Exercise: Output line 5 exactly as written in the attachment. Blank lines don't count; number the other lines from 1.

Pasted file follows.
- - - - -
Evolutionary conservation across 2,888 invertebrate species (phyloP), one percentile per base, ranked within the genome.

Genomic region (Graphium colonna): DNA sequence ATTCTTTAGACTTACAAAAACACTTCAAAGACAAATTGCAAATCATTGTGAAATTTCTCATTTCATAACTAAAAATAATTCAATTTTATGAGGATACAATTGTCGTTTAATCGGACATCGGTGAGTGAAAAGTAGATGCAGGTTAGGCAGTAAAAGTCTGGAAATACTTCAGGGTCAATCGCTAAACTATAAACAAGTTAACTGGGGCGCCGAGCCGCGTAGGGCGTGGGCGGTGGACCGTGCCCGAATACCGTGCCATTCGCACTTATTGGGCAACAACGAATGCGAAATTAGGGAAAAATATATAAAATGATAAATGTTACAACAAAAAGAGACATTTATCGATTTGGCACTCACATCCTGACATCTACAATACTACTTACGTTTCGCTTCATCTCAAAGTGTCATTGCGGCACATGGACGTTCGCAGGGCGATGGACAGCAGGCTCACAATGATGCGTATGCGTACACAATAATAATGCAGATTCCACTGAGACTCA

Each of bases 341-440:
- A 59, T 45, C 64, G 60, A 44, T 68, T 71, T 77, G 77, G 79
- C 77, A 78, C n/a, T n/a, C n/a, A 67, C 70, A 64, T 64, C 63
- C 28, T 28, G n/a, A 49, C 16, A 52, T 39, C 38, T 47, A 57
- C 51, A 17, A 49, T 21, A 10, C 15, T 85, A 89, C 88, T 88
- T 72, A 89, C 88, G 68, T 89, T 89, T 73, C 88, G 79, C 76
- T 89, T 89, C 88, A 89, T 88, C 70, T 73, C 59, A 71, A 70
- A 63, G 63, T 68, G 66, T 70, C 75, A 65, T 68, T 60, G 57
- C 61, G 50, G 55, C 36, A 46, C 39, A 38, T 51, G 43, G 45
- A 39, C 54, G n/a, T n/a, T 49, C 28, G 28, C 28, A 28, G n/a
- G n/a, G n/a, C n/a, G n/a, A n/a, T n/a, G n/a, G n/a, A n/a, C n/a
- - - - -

- C 77, A 78, C n/a, T n/a, C n/a, A 67, C 70, A 64, T 64, C 63